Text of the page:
Quinoa salad recipe

Quinoa salad recipe






















Quinoa is a gluten free grain which originates from the Andean region of South America. Quinoa has been called “Mother grain” or superfood because of its high protein content and favourable amino acid profile. Quinoa has become popular in the Western countries as there is growing interest in gluten free and vegetarian diets.

The following recipe is an old favorite in our family when we want to have a healthy and light lunch. You can boost the protein content of this lunch by adding crumbled goat cheese on the salad or by having some fromage blanc or yoghurt with berry sauce.

Even in Mediterranean countries good fresh basil is not available in winter. Here in Nice pistou is then used. Pistou is simply crushed basil leaves with salt in olive oil and is similar to the better known Italian pesto. In winter, the tasteless and pale tomatoes are traditionally replaced by sundried tomatoes packed in olive oil. For this recipe, try to find Italian sun dried tomatoes in olive oil because they have the best taste and consistence.

 2 servings

120 ml uncooked quinoa
1 green bell pepper
1 red bell pepper
8 black olives
1 shallot
4 sundried tomatoes, in olive oil
A handful of chopped parsley
Baby salad leaves

For the dressing:

3 tbsp olive oil
1 tbsp red-wine vinegar
2 tsp pistou, Le Basilic du Provencal  (or pesto)
1 tsp Dijon mustard
Freshly ground black pepper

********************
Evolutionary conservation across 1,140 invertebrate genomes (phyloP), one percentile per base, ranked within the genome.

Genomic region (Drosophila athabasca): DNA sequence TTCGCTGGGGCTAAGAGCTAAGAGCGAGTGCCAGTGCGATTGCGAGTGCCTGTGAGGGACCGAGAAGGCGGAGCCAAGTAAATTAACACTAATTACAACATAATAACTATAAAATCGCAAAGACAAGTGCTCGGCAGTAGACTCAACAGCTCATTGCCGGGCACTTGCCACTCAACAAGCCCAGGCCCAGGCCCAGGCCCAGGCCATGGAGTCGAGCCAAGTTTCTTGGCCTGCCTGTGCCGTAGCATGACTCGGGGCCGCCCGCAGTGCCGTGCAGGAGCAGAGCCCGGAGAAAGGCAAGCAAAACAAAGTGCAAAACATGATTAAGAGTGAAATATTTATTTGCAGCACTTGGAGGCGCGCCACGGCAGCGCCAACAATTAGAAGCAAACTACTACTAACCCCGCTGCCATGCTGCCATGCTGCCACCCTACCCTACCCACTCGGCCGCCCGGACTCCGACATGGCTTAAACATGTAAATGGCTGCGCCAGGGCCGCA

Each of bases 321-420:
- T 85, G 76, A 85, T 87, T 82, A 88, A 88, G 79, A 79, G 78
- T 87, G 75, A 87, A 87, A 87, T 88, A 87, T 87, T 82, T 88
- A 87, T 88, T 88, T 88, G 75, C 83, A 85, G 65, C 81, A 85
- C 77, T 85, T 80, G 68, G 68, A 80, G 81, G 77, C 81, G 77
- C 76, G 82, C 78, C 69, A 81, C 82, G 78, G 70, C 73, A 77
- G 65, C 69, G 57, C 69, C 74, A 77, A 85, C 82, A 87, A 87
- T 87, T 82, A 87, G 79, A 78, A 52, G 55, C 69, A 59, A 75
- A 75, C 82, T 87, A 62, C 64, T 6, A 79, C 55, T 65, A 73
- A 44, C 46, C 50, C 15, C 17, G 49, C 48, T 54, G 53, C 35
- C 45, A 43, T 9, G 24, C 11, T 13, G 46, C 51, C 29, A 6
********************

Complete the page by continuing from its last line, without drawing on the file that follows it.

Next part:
Rinse the quinoa under running water and cook for 20 minutes in 240 ml water.  Transfer to a large bowl and let cool.

Wash and dry the bell peppers. Cut them into small pieces discarding all he seeds and the inner white parts. Add to the bowl.
Peel and mince the shallot. Add to the bowl.

Finely chop the sun dried tomatoes and add to the bowl.

Remove the stones from the olives. Cut the olives into quarters and add to the bowl.

Add the chopped parsley to the bowl and mix everything.

In a small bowl, make the dressing by whisking together the olive oil, red-wine vinegar, pistou and Dijon mustard. Grind a few rounds of black pepper. Add the dressing to quinoa mixture and toss together.

Place the quinoa salad on the centre of the plates and surround with baby salad leaves.



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Aspremont to Mont Cima

Descending along the ridge from Mont Cima

The well-to-do and friendly village of Aspremont (parking at 490 m) is a good starting point for several nice day hikes. We have previously described the ascent to Mont Chauve (853m). Today’s goal is Mont Cima (878m) north of Aspremont.


In spite of the modest altitude, Mont Cima offers a splendid panorama and three viewpoint indicators, table d’orientation, to help you to locate the summits of Mercantour and Moyen Pays. The ascent to Mont Cima starts in the centre of Aspremont in front of the Mairie. The first part is GR5, Grande Randonnée 5, which connects Aspremont with Levens. Follow the GR5 trail marked with red and white signs as far as to the high-voltage power line. At this point, leave the GR5, turn left and start ascending along a narrow unmarked path up to a nearby clearing called collet de l’Eurier where you will find the signpost to Mont Cima. The well visible trail marked with yellow signs zigzags to the summit. After admiring the panorama start descending along the ridge to north. The trail soon turns northeast descending more steeply before joining GR5 again. At this point, turn right and follow the GR5 trail back to Aspremont.







Image of trail to Mont Cima
The hike was done on a gorgeous February day. The total walking time is rather short, and the elevation gain moderate. Visiting the hilltop village of Aspremont itself is warmly recommended!

Total hiking time: about 3 h.
Total ascent:         about 450m.
Map: IGN Nice Menton 3742 OT






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